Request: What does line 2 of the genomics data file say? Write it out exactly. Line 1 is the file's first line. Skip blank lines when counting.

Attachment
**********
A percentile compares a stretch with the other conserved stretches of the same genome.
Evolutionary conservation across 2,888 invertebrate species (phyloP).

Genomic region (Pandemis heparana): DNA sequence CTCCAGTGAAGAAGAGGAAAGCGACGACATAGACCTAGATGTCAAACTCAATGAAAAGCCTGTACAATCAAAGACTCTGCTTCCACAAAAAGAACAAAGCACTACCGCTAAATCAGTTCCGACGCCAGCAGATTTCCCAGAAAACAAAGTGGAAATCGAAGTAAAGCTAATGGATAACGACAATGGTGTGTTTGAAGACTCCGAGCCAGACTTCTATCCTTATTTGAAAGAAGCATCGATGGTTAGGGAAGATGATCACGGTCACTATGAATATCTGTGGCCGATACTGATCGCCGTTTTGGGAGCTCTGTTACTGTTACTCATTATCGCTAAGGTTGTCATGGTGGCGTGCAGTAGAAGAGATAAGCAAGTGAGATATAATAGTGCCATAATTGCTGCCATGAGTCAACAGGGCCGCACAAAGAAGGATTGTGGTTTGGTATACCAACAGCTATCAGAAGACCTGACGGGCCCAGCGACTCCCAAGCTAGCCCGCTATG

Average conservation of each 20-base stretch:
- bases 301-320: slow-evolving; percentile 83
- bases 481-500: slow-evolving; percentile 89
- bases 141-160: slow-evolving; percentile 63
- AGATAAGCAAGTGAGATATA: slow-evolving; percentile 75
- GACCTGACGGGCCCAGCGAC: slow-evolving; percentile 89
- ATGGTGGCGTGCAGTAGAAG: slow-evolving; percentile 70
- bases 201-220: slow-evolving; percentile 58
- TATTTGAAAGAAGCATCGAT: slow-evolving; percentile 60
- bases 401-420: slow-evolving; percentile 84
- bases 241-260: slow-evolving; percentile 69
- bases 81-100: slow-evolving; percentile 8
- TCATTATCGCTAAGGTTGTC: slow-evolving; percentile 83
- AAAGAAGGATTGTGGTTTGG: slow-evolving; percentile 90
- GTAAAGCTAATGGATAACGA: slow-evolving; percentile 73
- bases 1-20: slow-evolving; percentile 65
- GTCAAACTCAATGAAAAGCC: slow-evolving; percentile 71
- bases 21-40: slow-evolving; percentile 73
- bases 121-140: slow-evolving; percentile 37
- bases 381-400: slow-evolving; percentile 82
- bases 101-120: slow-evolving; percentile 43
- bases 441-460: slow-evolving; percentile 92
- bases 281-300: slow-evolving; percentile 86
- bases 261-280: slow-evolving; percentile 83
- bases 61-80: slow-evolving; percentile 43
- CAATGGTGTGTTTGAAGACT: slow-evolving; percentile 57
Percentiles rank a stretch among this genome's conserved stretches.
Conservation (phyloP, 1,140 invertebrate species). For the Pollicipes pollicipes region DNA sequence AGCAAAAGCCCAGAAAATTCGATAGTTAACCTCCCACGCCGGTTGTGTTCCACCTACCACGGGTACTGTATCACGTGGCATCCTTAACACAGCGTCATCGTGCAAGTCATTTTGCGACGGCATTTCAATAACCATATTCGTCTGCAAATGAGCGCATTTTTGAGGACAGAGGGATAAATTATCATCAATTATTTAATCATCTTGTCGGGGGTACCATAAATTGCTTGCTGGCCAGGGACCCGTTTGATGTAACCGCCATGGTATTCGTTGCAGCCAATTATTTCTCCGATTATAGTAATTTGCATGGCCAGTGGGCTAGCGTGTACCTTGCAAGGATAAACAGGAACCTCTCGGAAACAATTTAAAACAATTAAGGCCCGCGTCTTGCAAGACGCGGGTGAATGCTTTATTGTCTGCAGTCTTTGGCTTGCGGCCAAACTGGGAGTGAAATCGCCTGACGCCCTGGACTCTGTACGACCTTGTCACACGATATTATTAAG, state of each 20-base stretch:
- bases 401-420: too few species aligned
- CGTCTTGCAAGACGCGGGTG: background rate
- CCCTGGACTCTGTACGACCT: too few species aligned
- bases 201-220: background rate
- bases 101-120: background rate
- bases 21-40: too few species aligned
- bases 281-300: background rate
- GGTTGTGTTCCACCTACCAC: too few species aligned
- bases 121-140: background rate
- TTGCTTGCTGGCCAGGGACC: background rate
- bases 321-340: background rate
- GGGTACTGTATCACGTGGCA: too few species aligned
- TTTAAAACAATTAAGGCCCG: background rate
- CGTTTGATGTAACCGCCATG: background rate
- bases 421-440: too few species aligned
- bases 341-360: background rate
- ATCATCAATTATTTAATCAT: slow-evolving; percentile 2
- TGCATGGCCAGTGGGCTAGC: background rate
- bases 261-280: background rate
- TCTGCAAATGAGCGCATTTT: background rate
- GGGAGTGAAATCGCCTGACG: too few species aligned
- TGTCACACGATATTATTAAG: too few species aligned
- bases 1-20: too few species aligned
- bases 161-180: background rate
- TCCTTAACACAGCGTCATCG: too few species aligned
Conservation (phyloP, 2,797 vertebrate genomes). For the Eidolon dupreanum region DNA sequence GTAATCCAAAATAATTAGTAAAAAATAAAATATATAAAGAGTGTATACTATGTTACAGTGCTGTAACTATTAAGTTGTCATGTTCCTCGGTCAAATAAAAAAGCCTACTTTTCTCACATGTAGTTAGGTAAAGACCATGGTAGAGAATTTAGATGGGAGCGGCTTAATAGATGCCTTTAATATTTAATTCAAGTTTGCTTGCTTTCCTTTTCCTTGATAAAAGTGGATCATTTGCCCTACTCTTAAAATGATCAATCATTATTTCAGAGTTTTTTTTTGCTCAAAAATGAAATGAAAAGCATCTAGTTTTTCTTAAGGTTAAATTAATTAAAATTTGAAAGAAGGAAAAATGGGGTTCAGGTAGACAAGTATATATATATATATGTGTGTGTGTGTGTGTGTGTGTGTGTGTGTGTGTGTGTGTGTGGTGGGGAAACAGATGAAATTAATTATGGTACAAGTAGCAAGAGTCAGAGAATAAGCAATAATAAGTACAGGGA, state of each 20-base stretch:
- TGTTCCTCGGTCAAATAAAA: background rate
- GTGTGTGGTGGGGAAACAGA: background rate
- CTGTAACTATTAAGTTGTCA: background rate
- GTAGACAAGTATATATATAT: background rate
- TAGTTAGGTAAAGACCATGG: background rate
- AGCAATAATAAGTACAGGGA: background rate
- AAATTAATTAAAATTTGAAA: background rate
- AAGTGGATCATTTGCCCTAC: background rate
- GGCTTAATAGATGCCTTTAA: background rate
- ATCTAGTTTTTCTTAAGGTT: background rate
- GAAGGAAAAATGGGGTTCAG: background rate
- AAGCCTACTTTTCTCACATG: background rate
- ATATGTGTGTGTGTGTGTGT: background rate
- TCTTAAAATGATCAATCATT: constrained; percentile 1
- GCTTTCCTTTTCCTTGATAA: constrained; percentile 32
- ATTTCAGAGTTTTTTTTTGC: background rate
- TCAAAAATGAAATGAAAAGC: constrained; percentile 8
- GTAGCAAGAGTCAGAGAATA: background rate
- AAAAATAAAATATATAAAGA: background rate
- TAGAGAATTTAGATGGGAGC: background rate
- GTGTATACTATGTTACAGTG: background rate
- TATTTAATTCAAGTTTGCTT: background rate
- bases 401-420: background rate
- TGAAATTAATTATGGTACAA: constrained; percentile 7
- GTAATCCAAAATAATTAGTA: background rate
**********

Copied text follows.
Evolutionary conservation across 2,888 invertebrate species (phyloP).